OP-ED: A Girl Like Us

—Illustration by Olivia Engobor @spookykookyaunty

—Illustration by Olivia Engobor @spookykookyaunty

—by Bianca Betancourt @bybiancabee

Rihanna is kind of like your best friend.

I realized this fact in the midst of a photo shoot a few weeks ago, when in the midst of hair teasing, blush contouring and fashion styling, the group of women producing the shoot together all had different yet similar sentiments towards the Caribbean expat turned pop-star. 

The common thread throughout the conversation was the fact that through every moment in our lives in the past decade, there was a Rihanna moment mirroring our emotions through it at all. 

The evolution and metamorphosis  of Rihanna in pop culture is probably only rivaled by the original pop diva, Madonna, but RiRi’s being more personal because of her recent opening up regarding her personal life in recent years. 

I like everyone else, was obsessed when she first entered upon the pop music scene—Pon de Replay was an instant bop and it was unknowingly refreshing to see a young Black female artist so easily making it within the industry. Some of my fondest memories as a young girl are plugging my foam-capped headphones into my CD player (a sign of the times) to listen to A Girl Like Me the entire way through. (“Breaking Dishes” is a classic.)

Though I saw parts of myself in Rihanna—being Black for one while also being ambitious—what I was that Rihanna could never be was sheltered. Everyone remembers where they were the night news alerts everywhere broke that she had been assaulted by then boyfriend Chris Brown. Friendships and relationships everywhere were divided determined on how you viewed that moment in time—me being barely 14 years old, physical assault and abuse was a concept I was lightyears away from understanding—and fortunately so. All I really knew that evening and for years after that was that my heart broke for her. 

—Illustration by Olivia Engobor @spookykookyaunty

—Illustration by Olivia Engobor @spookykookyaunty

Rihanna’s image post-assault drastically changed—and rightfully so. I was still in high school when Rihanna released Rated R and I distinctly remember staying up late, posted in the loft of my childhood home listening to each song and grimacing in disappointment. There were multiple reasons for this—I wasn’t into hip-hop yet (I didn’t even listen to the genre regularly until college and two boyfriends later constantly insisting I give it a try) but also the fact that I couldn’t relate to what she was singing about anymore. Being only 16, I related to fluffy heartbreak and teenage angst—not anger, not abuse, not even resentment. 

From the outside, her lack of interviews and new introvertedness towards the public seemed off-putting and confusing to those who were used to the flirty, smiling girl from Barbados. Looking back years later, it’s obvious via her music and via her image, Rihanna was just trying to figure herself out again after one of the most traumatic experiences anyone can possibly go through. The style changes, hair color constantly being in rotation and the lack of apologies over her newfound non-cookie cutter image (showing all the skin, smoking all of the weed); Ri was all of us post-heartbreak, and years later, I completely regret turning my nose up at her during this transitional period in her life.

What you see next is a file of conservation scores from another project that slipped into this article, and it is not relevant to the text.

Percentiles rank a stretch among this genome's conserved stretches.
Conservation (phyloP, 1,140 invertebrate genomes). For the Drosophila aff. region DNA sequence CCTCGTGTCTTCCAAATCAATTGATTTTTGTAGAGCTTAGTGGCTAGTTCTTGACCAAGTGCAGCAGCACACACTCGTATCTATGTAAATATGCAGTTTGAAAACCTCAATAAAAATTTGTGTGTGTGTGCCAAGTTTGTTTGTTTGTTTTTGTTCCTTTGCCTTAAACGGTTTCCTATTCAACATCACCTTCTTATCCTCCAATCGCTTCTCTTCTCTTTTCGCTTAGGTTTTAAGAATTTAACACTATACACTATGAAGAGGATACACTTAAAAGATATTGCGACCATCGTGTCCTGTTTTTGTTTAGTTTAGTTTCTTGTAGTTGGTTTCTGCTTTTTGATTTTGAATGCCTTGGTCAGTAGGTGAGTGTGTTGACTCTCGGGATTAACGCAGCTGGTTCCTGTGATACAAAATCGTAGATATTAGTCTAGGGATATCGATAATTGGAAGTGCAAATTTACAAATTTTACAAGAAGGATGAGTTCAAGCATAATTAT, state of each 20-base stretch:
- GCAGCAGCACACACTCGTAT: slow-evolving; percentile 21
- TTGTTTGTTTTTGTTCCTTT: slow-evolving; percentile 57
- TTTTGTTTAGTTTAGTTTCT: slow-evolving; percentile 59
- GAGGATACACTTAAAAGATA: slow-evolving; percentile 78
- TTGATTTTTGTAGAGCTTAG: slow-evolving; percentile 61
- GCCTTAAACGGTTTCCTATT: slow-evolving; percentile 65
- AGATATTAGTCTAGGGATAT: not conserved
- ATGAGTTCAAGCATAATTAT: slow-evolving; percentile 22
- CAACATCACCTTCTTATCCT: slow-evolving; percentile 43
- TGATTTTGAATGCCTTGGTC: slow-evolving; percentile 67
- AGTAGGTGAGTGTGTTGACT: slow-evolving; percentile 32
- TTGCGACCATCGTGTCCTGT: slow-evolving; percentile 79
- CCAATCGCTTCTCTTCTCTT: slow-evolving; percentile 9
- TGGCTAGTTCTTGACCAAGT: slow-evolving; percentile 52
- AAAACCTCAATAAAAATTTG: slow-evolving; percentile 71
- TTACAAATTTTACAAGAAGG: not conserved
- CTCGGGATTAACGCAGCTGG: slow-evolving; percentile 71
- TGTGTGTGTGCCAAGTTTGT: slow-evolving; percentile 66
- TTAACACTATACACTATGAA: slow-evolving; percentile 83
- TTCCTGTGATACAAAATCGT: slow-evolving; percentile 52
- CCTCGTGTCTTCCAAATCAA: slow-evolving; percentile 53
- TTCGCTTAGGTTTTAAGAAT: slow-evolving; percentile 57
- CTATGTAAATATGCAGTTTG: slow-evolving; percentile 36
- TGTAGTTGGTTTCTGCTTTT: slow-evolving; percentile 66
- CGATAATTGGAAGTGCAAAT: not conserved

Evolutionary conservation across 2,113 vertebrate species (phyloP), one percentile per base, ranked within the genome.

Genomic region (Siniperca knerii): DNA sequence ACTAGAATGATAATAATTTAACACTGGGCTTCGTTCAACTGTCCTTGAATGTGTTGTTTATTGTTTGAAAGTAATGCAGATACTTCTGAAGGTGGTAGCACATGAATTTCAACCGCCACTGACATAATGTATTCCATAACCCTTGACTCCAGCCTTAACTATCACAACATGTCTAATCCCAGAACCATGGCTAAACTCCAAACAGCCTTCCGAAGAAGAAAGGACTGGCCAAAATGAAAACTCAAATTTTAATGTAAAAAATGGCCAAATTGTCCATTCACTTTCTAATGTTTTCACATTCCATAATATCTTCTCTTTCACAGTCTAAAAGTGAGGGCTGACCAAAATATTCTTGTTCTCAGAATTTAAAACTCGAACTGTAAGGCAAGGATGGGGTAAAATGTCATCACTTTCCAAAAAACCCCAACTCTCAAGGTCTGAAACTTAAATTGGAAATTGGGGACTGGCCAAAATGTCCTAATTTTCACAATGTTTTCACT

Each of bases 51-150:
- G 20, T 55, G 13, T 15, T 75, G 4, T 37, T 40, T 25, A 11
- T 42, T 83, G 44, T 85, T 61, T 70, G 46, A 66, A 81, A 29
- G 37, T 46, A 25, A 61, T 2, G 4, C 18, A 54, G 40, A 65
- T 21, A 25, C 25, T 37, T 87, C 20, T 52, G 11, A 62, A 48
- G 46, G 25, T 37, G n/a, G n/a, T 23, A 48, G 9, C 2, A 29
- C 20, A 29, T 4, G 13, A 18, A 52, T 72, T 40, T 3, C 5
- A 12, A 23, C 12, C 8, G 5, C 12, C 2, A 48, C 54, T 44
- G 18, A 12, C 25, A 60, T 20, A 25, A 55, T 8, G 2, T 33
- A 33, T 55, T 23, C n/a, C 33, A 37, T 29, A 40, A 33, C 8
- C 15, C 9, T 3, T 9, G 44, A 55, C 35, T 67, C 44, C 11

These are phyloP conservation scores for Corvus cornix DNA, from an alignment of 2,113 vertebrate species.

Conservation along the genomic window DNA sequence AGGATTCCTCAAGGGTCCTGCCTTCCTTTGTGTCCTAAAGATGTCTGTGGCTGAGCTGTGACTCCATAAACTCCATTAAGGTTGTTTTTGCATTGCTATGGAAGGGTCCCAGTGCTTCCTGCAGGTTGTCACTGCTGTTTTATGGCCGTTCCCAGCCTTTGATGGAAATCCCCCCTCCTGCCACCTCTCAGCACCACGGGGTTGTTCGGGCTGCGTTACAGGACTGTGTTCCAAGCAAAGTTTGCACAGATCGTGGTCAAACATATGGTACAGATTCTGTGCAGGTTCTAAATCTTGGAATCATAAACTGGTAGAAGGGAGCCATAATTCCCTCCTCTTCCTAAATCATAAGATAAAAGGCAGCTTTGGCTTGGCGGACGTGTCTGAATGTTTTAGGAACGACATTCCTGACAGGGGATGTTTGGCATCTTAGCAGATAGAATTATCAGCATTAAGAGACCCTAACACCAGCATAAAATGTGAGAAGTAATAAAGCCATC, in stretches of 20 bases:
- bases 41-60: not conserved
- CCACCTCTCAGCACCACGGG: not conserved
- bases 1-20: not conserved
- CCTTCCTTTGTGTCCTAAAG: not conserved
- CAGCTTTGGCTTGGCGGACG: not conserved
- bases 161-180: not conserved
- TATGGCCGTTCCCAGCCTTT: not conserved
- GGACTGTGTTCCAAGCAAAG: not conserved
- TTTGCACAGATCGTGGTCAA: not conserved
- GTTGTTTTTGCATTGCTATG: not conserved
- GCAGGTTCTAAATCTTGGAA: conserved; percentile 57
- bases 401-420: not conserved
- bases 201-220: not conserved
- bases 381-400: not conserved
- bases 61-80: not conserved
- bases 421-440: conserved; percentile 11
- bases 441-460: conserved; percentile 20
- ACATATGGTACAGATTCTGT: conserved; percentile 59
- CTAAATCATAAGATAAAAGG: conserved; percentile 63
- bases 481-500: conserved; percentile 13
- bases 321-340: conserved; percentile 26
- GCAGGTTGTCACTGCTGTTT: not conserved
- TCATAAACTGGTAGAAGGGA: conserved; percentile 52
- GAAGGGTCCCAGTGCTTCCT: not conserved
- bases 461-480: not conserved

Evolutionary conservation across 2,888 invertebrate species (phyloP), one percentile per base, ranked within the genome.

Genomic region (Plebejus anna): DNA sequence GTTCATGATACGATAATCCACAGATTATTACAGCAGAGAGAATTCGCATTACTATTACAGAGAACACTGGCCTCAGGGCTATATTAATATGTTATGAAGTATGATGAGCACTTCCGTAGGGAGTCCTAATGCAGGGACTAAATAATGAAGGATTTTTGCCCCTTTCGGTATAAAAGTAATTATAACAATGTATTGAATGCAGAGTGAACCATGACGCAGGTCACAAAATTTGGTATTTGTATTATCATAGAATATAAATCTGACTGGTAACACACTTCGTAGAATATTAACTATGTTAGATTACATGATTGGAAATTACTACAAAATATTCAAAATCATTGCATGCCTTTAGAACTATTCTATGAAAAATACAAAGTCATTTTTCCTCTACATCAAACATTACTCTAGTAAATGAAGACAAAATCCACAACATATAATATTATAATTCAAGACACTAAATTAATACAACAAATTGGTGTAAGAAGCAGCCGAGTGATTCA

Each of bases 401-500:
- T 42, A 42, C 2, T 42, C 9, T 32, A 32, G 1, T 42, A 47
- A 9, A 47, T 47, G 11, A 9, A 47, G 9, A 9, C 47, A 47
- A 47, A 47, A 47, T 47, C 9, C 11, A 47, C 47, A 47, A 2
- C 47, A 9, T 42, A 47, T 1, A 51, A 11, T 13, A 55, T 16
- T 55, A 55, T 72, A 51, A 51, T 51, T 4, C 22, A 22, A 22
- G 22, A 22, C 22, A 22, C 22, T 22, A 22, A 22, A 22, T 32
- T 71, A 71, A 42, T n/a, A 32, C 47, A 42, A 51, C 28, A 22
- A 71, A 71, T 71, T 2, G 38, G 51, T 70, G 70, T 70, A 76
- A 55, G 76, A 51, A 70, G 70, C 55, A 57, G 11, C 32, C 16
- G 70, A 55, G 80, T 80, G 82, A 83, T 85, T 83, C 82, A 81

A decade later, Rihanna is the most sincere example of a modern feminist (maybe even more appropriately so, womanist) that we have in pop-culture today. 

She’s not about sunshine and rainbow feminism—a la Taylor Swift—that requires pretending that every woman on Earth is her best friend. She’s not afraid to express her flaws—like jealousy or selfishness—when it comes to what she wants out of her personal relationships. Most evidently, she doesn’t apologize for how she chooses to present herself—feminine one day, tough or sexy the next—her seeming ability to be an emotional chameleon is a reflection of the range of personalities that everyday women transcend through in their lives. 

Like Rihanna, womanhood isn’t a one-size-fits-all experience, and rather than playing into the narrative of effortless perfection a la every other female celebrity since the dawn of Hollywood, she continues to be honest, unapologetic and simply herself—a girl, kind of like us. 


 

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Circus Magazine

CIRCUS aims to educate and enlighten the masses of the Generation-Y mindset and perspective–representing today’s young, beautiful and inspirational–our smart and sensational. CIRCUS will give voices to the underrepresented and will start the necessary movement of showcasing the opinions and ideas of our growing (but in the eyes of the current media) invisible intelligentsia. We’re all the stars of our personal CIRCUS–our lives–and we’re merely here to ensure no one misses the greatest shows the world has to offer.